Imagine: The world as you know it is about to end…or so young Ginger thinks in the 2013 coming-of-age indie movie Ginger & Rosa, directed by Sally Potter, which stars Elle Fanning (Ginger) and Alice Englert (Rosa).
Anti-Cold War campaigns in London begin to clash with the sexual revolution of the 1960s. Everyone is embracing their sexuality, all while protesting nuclear weapons. This crazy movement captures the attention of two best friends, Ginger and Rosa. Inseparable, the girls cut school regularly and enjoy talking about life. The two girls’ surprisingly in-depth discussions of politics, religion, and love showcase their deep understanding and perspective on the world. Their society is literally breaking apart and they only have each other to lean on. Both girls despise their mothers’ lack of liveliness, which is subdued by boring domesticity. Ginger’s mother, Natalie, is a stay-at-home mother and once an aspiring artist. Her father, who prefers the name Roland to “Dad”, is a scandalous teacher with a history of having affairs with his young female pupils. These infidelities cause an obvious strain in Ginger’s family. On the other hand, Rosa’s father left her mother with a slew of children and barely any money. As a result, Rosa is burdened with the task of being a babysitter for her siblings, while her mother cleans houses. She begins to feel lonely and seeks affection. Her search for love and romance eventually lead her to Roland (aka Ginger’s father). The pair truly believe that they are made for each other. Roland enjoys Rosa’s youthfulness and intelligence. Rosa admires Roland’s stability in life and finds a father figure in the midst of his affection. The affair shatters the life of all those involved and their families. Ginger, who is is wise beyond her years, is ultimately broken and not only feels the pain of her father’s sickening affair, but also the looming nuclear war in the distance.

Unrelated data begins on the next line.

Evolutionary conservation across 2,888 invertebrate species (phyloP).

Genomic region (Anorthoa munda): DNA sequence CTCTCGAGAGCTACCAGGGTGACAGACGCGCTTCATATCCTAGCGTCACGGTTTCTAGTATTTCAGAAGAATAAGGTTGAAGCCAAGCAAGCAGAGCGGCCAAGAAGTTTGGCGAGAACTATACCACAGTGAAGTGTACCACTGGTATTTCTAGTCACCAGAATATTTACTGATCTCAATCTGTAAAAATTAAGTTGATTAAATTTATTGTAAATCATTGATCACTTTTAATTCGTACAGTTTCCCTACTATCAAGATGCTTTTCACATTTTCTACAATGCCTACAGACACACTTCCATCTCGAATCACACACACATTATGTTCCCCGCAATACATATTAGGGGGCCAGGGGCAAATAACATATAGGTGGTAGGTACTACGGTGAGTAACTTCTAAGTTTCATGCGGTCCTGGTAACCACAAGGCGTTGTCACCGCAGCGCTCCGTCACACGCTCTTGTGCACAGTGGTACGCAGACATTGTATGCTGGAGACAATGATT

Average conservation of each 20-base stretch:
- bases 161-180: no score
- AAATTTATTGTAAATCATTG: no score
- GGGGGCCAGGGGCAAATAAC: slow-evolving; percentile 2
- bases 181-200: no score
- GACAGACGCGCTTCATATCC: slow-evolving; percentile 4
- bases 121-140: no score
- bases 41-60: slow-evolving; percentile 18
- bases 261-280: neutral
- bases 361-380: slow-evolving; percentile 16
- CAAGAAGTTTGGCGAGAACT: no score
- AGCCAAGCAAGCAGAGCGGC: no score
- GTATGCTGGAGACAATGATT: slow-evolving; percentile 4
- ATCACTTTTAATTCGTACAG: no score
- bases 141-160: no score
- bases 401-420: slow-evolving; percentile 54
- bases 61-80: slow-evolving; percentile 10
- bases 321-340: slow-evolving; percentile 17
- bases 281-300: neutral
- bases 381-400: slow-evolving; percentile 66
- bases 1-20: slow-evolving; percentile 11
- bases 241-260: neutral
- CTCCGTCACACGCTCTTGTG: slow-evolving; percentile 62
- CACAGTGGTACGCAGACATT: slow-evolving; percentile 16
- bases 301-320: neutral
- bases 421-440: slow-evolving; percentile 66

Director Sally Potter builds on the already fragile heart of Ginger, and creates a wonderful tale of turning hopelessness into genuine hope and strength. Her clever portrayal of two best friends who are almost polar opposites, except for their shared relation to tired and boring mother’s, elevates this film into a true work of heart. Potter delves into the mind of wistful and lost teenage souls that have no compass during a time of great fear and pain.
The time setting, which is London during 1962, the highlight of the Cold War, greatly adds to the heavy story told through the eyes of the impressionable Ginger and her lost friend, Rosa. Both girls fear the possible spread of nuclear war, but they handle it in different ways. Ginger attends rallies and protests in an effort to find and serve a greater purpose than herself. Rosa is more pessimistic and seeks romance rather than direct participation in the anti-war effort. The emotions that fill both girls are beautifully narrated by subtle jazz arrangements that make up the film’s score. Smooth jazz is paired with choppy, and sharp arrangements to create a “perfect storm” of highs and lows that mirror the rise and fall of the movie’s daunting plot.
Ginger and Rosa shows audiences a stark reflection of life without meaning or stability. Two girls’ lives are turned upside down during a time of war and heightened sexuality. Ginger pursues a path towards meaning, while Rosa chooses the dangerous path of conflicted love and affection. Sally Potter’s hit indie film will capture the heart of all viewers and live you wishing for more and wanting the best outcome for all characters.
So imagine that the world was “ending”: what would you do? Will you seek substance or love?
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